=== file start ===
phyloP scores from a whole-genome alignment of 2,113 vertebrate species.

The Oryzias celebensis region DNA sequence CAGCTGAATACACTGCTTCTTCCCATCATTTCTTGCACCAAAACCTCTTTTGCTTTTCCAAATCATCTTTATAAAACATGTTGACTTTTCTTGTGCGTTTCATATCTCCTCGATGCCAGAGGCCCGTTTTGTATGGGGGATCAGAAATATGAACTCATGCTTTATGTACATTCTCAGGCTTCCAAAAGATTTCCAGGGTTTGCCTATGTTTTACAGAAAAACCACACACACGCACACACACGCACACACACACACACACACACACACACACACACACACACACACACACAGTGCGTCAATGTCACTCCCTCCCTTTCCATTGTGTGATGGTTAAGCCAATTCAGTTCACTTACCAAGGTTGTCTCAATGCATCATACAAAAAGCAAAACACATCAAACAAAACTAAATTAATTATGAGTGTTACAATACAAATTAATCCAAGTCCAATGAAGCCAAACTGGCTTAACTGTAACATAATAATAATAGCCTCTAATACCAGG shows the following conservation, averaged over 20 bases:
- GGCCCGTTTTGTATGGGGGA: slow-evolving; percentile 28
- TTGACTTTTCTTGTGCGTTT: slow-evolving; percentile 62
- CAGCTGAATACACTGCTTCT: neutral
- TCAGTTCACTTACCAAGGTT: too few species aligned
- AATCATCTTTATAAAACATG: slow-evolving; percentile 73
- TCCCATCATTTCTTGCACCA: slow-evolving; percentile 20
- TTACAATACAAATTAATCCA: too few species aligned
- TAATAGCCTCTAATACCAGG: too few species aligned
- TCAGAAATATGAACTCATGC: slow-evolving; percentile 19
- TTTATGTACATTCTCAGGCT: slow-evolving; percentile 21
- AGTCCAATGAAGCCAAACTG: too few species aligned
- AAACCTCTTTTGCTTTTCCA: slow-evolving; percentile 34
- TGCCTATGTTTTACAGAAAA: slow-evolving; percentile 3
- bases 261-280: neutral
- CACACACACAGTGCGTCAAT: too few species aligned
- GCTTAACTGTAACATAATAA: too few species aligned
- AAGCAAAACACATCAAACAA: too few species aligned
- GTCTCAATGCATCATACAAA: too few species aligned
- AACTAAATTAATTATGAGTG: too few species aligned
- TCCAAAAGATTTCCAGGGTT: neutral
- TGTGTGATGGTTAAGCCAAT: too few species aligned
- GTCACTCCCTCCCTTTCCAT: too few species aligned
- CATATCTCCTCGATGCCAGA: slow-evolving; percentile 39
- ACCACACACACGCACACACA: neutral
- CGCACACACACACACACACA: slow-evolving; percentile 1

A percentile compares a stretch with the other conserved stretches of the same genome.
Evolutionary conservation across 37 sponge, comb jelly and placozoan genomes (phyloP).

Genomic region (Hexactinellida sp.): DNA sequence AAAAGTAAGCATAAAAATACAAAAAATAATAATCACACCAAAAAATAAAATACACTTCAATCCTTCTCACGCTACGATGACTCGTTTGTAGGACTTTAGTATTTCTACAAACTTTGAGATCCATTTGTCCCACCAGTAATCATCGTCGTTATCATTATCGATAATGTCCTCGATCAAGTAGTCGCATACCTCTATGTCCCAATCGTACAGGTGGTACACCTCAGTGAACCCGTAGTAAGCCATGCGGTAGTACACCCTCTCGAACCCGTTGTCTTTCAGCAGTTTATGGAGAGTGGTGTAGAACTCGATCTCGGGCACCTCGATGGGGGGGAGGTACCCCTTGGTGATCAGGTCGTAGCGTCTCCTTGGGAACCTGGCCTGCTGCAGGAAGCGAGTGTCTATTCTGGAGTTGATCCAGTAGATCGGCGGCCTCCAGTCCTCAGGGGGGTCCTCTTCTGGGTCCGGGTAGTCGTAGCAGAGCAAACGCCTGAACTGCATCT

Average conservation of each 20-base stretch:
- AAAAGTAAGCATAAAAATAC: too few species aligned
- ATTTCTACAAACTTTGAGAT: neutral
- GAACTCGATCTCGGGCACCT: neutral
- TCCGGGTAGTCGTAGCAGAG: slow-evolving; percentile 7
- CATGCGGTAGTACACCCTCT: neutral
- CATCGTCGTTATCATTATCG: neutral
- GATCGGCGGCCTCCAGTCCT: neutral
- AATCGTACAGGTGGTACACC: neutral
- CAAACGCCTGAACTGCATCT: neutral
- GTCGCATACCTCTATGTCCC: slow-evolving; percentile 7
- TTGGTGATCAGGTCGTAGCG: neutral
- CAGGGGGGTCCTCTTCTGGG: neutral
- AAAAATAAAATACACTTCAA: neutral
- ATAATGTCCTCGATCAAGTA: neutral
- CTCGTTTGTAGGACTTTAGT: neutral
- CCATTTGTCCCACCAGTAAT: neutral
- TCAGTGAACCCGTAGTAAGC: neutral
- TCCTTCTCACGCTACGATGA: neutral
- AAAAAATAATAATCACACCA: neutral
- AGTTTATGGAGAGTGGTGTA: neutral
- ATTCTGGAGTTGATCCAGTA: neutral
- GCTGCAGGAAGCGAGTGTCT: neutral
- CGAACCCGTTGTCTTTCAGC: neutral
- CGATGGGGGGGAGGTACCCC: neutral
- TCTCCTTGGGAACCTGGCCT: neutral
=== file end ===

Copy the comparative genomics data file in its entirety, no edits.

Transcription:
phyloP scores from a whole-genome alignment of 2,113 vertebrate species.

The Oryzias celebensis region DNA sequence CAGCTGAATACACTGCTTCTTCCCATCATTTCTTGCACCAAAACCTCTTTTGCTTTTCCAAATCATCTTTATAAAACATGTTGACTTTTCTTGTGCGTTTCATATCTCCTCGATGCCAGAGGCCCGTTTTGTATGGGGGATCAGAAATATGAACTCATGCTTTATGTACATTCTCAGGCTTCCAAAAGATTTCCAGGGTTTGCCTATGTTTTACAGAAAAACCACACACACGCACACACACGCACACACACACACACACACACACACACACACACACACACACACACACAGTGCGTCAATGTCACTCCCTCCCTTTCCATTGTGTGATGGTTAAGCCAATTCAGTTCACTTACCAAGGTTGTCTCAATGCATCATACAAAAAGCAAAACACATCAAACAAAACTAAATTAATTATGAGTGTTACAATACAAATTAATCCAAGTCCAATGAAGCCAAACTGGCTTAACTGTAACATAATAATAATAGCCTCTAATACCAGG shows the following conservation, averaged over 20 bases:
- GGCCCGTTTTGTATGGGGGA: slow-evolving; percentile 28
- TTGACTTTTCTTGTGCGTTT: slow-evolving; percentile 62
- CAGCTGAATACACTGCTTCT: neutral
- TCAGTTCACTTACCAAGGTT: too few species aligned
- AATCATCTTTATAAAACATG: slow-evolving; percentile 73
- TCCCATCATTTCTTGCACCA: slow-evolving; percentile 20
- TTACAATACAAATTAATCCA: too few species aligned
- TAATAGCCTCTAATACCAGG: too few species aligned
- TCAGAAATATGAACTCATGC: slow-evolving; percentile 19
- TTTATGTACATTCTCAGGCT: slow-evolving; percentile 21
- AGTCCAATGAAGCCAAACTG: too few species aligned
- AAACCTCTTTTGCTTTTCCA: slow-evolving; percentile 34
- TGCCTATGTTTTACAGAAAA: slow-evolving; percentile 3
- bases 261-280: neutral
- CACACACACAGTGCGTCAAT: too few species aligned
- GCTTAACTGTAACATAATAA: too few species aligned
- AAGCAAAACACATCAAACAA: too few species aligned
- GTCTCAATGCATCATACAAA: too few species aligned
- AACTAAATTAATTATGAGTG: too few species aligned
- TCCAAAAGATTTCCAGGGTT: neutral
- TGTGTGATGGTTAAGCCAAT: too few species aligned
- GTCACTCCCTCCCTTTCCAT: too few species aligned
- CATATCTCCTCGATGCCAGA: slow-evolving; percentile 39
- ACCACACACACGCACACACA: neutral
- CGCACACACACACACACACA: slow-evolving; percentile 1

A percentile compares a stretch with the other conserved stretches of the same genome.
Evolutionary conservation across 37 sponge, comb jelly and placozoan genomes (phyloP).

Genomic region (Hexactinellida sp.): DNA sequence AAAAGTAAGCATAAAAATACAAAAAATAATAATCACACCAAAAAATAAAATACACTTCAATCCTTCTCACGCTACGATGACTCGTTTGTAGGACTTTAGTATTTCTACAAACTTTGAGATCCATTTGTCCCACCAGTAATCATCGTCGTTATCATTATCGATAATGTCCTCGATCAAGTAGTCGCATACCTCTATGTCCCAATCGTACAGGTGGTACACCTCAGTGAACCCGTAGTAAGCCATGCGGTAGTACACCCTCTCGAACCCGTTGTCTTTCAGCAGTTTATGGAGAGTGGTGTAGAACTCGATCTCGGGCACCTCGATGGGGGGGAGGTACCCCTTGGTGATCAGGTCGTAGCGTCTCCTTGGGAACCTGGCCTGCTGCAGGAAGCGAGTGTCTATTCTGGAGTTGATCCAGTAGATCGGCGGCCTCCAGTCCTCAGGGGGGTCCTCTTCTGGGTCCGGGTAGTCGTAGCAGAGCAAACGCCTGAACTGCATCT

Average conservation of each 20-base stretch:
- AAAAGTAAGCATAAAAATAC: too few species aligned
- ATTTCTACAAACTTTGAGAT: neutral
- GAACTCGATCTCGGGCACCT: neutral
- TCCGGGTAGTCGTAGCAGAG: slow-evolving; percentile 7
- CATGCGGTAGTACACCCTCT: neutral
- CATCGTCGTTATCATTATCG: neutral
- GATCGGCGGCCTCCAGTCCT: neutral
- AATCGTACAGGTGGTACACC: neutral
- CAAACGCCTGAACTGCATCT: neutral
- GTCGCATACCTCTATGTCCC: slow-evolving; percentile 7
- TTGGTGATCAGGTCGTAGCG: neutral
- CAGGGGGGTCCTCTTCTGGG: neutral
- AAAAATAAAATACACTTCAA: neutral
- ATAATGTCCTCGATCAAGTA: neutral
- CTCGTTTGTAGGACTTTAGT: neutral
- CCATTTGTCCCACCAGTAAT: neutral
- TCAGTGAACCCGTAGTAAGC: neutral
- TCCTTCTCACGCTACGATGA: neutral
- AAAAAATAATAATCACACCA: neutral
- AGTTTATGGAGAGTGGTGTA: neutral
- ATTCTGGAGTTGATCCAGTA: neutral
- GCTGCAGGAAGCGAGTGTCT: neutral
- CGAACCCGTTGTCTTTCAGC: neutral
- CGATGGGGGGGAGGTACCCC: neutral
- TCTCCTTGGGAACCTGGCCT: neutral